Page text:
On June 22, 2020 Gartner® published yet another insightful report on the event-driven architecture (EDA) market, called “Choosing Event Brokers: The Foundation for Your Event Driven Architecture”, by analyst Gary Olliffe. You can read this report by clicking the link but you must have a Gartner for Technical Professionals subscription to gain access. For those who do not have access, I will summarize some of the key aspects of the report below.

Gartner’s Take on Event Brokers

Gartner provides very sage advice on choosing event brokers, because there are a lot of options on the market, from open source options to commercial offerings.

To me, the most important guidance of all is this:

Not all event brokers are created equal. Even if you are already an expert user of one or more event brokers, you should still read, absorb and reference this information. You cannot assume that seemingly similar products will behave in line with your experience, and it is important to know where the differences exist.”1

To put a somewhat finer point on this, Gartner says:

Application technical professionals must assess event brokers’ functional and operational features and make key technical trade-offs to select the right tool.”

Because…

“Unlike REST or gRPC for request-response communications, the practices, standards and approaches to EDA are diverse with little consolidation beyond the fundamental pattern of publish-subscribe (pub-sub) communication. Your choice of event brokers is critical because its specific capabilities will dictate the architecture, design and operation of your event-driven applications.”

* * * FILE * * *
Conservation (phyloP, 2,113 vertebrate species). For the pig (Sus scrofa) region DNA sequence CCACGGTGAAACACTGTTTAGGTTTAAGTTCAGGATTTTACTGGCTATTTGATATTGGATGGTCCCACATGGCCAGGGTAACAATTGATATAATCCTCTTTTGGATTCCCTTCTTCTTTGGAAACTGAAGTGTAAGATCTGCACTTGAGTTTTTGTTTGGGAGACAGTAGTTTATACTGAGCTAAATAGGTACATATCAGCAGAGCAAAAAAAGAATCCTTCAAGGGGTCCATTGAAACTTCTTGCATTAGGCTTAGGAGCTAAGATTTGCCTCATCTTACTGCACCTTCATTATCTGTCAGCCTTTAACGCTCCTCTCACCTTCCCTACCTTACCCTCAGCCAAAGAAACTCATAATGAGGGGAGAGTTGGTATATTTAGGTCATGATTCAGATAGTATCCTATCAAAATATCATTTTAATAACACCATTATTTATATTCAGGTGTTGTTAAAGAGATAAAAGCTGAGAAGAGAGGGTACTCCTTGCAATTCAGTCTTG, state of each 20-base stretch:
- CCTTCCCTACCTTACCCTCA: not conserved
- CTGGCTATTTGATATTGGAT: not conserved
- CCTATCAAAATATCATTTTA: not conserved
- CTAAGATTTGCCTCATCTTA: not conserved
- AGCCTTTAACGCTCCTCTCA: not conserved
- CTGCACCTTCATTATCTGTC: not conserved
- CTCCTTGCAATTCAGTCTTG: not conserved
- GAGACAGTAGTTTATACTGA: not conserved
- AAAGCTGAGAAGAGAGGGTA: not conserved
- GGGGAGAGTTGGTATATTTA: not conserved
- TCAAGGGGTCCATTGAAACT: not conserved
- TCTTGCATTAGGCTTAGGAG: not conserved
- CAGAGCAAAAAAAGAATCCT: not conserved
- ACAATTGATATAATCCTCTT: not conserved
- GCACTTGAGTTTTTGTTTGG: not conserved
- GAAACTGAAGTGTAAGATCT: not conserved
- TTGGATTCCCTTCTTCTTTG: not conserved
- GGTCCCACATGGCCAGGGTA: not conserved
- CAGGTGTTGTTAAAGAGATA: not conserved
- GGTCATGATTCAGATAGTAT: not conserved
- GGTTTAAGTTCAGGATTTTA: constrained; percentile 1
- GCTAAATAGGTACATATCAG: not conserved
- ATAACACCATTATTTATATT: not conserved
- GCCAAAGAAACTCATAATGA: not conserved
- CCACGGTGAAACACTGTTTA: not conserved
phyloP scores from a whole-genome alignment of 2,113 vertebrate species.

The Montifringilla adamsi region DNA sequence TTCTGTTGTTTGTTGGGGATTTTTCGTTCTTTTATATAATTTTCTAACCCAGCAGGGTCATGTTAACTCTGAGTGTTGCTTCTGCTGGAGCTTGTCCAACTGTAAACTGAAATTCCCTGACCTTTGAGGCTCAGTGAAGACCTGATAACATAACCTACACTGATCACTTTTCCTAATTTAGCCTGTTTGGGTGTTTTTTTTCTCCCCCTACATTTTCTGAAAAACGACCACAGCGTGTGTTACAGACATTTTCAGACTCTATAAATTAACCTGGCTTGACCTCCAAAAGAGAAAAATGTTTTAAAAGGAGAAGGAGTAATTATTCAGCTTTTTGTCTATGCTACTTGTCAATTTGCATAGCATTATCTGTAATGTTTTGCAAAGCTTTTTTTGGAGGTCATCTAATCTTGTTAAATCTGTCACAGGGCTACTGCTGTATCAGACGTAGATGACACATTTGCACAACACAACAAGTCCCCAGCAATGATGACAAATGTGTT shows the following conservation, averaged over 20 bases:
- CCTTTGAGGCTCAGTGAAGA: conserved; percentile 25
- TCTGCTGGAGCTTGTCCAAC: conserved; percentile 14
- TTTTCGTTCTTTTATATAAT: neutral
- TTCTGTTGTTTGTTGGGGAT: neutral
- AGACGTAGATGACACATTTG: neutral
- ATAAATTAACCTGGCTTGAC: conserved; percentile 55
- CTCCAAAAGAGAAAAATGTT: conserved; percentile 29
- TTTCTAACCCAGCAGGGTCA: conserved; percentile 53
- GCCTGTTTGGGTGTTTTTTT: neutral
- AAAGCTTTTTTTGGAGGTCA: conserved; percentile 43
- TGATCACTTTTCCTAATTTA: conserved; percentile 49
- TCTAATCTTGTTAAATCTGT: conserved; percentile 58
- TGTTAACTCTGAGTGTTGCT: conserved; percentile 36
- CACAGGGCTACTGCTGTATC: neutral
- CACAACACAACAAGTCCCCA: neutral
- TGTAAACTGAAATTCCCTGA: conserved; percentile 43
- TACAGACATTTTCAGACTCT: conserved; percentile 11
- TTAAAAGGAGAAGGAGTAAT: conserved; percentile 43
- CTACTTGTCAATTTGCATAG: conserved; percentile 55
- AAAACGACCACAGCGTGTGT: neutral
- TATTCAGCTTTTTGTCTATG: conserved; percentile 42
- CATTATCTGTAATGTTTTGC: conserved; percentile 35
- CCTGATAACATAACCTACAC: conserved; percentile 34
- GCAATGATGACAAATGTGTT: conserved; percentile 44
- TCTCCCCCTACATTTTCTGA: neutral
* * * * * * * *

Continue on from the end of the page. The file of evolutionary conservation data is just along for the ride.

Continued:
and lastly…

Event Brokers support publish-subscribe communications, but products have extremely diverse architectures and capabilities. These differences make selection challenging; misalignment of requirements and capabilities is painful and costly to resolve.”

From those quotations from the report, I think the point has been made that Gartner believes it is very important to understand the differences between different event brokers; now let’s see what Gartner says about specific types of brokers.

The Three Types of Event Brokers, Explained by Gartner

There are three basic types of event brokers:

  • queue-oriented
  • log-oriented
  • subscription-oriented

Gartner’s highest-level event broker recommendations look like this:

  • Use the simplest event broker configuration to meet your needs – an event broker cloud service will often avoid most (but not all) configuration complexity. Deploying, tuning and operating highly available, high performance, clustered event brokers is a nontrivial engineering and support effort;
  • Choose a queue-oriented broker when you require multiprotocol client connectivity and flexible topic structure definition, and do not require message retention and replay;
  • Choose a log-oriented broker when you require long term message retention and replay and/or very high throughput, and can tolerate a flat topic structure;
  • Deploy multiple event brokers where your requirements span the capabilities of two or more classes of broker types. Do not assume that ‘one-size fits all’; and
  • Implement schema management to govern your EDA by controlling the association between event types and topics using a broker-specific or independent schema registry.

Gartner’s Description of Queue-Oriented Brokers

In my opinion, Gartner does an adequate job describing the basic principles of queue-based brokers: “The pub-sub mechanism is typically based on creating queues for each consumer (or shared consumer group) and a routing mechanism to deliver published message to the appropriate queues.”

Gartner on queue-oriented brokers

Source: Gartner “Choosing Event Brokers: The Foundation of Your Event-Driven Architecture, 22 June 2020, Gary Olliffe

Gartner notes that, “Queue-oriented brokers are a best fit if you need some combination of: